I think a couple of things. One is our youngest son was off to college. Literally the day I drove him to Georgetown, the moving van pulled up to the front door of our house in Wellesley. The attractions to Pittsburgh were several. One is the guy who recruited me there, Steve Shapiro. I had worked for him in Boston and we got along really well and I liked working with him. The second was actually a few years before, Lise and I sat down and decided that we wanted to try someplace new. I was interested in someplace new professionally. I loved the Brigham. I loved my time there. But I was ready to try someplace new. I was just turning 50 and I could see what the next 10 years looked like and it wasn’t bad, but it was kind of predictable. I was interested in seeing what I could do in a new environment.
What kinds of things did you think you wanted to do in Pittsburgh?
There were some good research collaboration opportunities there, but the primary thing was being able to do some interesting things around clinical-care delivery, to move away from departmentally focused programs to doing things that were more centered around patient problems and assembling teams to take care of people with those problems. I think transplant is a good example of that.
How challenging was that to do?
Actually, it’s a good example of something I say to people who work for me or people who are really concerned about what their title is or what their place in the organizational chart is: ‘If you have leadership that shares the same values and is aligned around the same strategy, you can make any structure work. And if you have leadership that is not aligned around the same goals and strategy, you can’t fix that with structure or an organizational chart.’
We capitalized on the fact that there was new surgical leadership in transplantation who had a different attitude about team organization and care delivery. The classic view was ‘I’m the surgeon. I’m in charge of the show. Everybody works for me.’ The work on my part was not convincing him to change. The work on my part was convincing all the people in my department that he was different than his predecessor.
What made coming to CU School of Medicine an attractive opportunity for you?
The sense of opportunity and the trajectory of the Anschutz Medical Campus. The challenges in Pittsburgh from a department leadership perspective were different than the challenges here. In Pittsburgh, we had overwhelming clinical market share. We were in an environment where clinical revenues were probably going to go down just because of utilization patterns across the U.S. and because western Pennsylvania has historically been a high utilizing area. As it comes down toward the mean, it means that clinical revenue drops. Because most of the clinical revenue in town was ours, our clinical revenue was going to drop. The NIH is pretty flat. Philanthropy in Pittsburgh wasn’t great. So the management challenge there was how to maintain a department that’s recognized nationally for its excellence in research and clinical care in the face of shrinking resources. That is an interesting challenge, but it’s actually more fun to think about hiring good talent to scale up to meet the demand. It’s more fun to hire people than it is to fire people and to be in a position where you can get all the different departments to play in the sandbox together.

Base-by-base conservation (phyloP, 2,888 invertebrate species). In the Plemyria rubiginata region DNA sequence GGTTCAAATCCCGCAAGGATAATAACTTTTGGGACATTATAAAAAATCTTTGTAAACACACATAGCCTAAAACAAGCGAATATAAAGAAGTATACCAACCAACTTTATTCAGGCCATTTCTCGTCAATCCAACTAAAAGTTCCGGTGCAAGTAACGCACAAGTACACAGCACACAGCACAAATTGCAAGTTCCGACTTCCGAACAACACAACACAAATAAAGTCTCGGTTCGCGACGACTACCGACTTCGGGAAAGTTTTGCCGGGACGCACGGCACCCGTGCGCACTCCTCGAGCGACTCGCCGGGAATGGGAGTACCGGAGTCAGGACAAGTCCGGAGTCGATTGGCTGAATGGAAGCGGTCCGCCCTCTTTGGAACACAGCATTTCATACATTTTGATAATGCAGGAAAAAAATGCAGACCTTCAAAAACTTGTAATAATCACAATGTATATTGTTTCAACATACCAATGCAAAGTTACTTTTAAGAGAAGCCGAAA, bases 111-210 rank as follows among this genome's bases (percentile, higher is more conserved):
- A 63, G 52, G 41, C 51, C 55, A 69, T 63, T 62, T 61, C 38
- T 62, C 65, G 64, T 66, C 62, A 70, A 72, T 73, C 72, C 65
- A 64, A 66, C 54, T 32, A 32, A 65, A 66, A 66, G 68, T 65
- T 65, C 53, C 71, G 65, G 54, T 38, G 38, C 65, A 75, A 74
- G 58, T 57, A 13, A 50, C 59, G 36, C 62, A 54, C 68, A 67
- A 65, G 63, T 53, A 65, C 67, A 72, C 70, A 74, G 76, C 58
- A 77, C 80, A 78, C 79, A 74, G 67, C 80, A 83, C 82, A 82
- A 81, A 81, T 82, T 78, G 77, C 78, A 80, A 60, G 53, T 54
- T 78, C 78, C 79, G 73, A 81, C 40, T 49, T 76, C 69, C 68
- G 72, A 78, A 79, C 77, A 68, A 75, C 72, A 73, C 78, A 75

Do you think that that combination of declining federal support and the change in emphasis in how providers are compensated by the federal government are going to have adverse effects here?
On the research front, I think there’s going to be sort of a Darwinian process in the marketplace and that there will be a much smaller number of research-oriented academic medical centers. You can have a debate about whether it’s 25 or 30 or 35 or even 50, but there will be a much smaller number than there are now. The places that currently have a modest or small amount of research will, 10 or 15 years from now, probably be virtually 100 percent clinical. I think the rich get richer, strength begets strength, and if you look at how the historically strong academic institutions have done during research-funding downturns, percentage-wise they tend to lose much less than the average. When the funding starts to get tight, it’s the mid- and small-sized places that don’t have that critical mass that get disproportionally hit and I think that trend will continue.
On the clinical front, I do think the change in the way the society in the United States pays for health care – away from fee-for-service towards other mechanisms – means that academic medical centers have to think carefully about how they position themselves in that marketplace. In my personal opinion, and I’m far from alone in this, I think the strategy of being a free-standing, independent academic medical center that relies on the community to refer complex cases is not a viable long-term strategy. I think you have to be part of a larger network that includes practitioners in the community and community hospitals so that you’re included in the insurance networks that are developing across the U.S. Viewed in isolation, academic medical centers are expensive and therefore are likely to be excluded from narrow network products. The challenge for academic medical centers is to become parts of networks because they are widely publicly recognized for their excellence of care and therefore nobody wants to exclude them from their network products.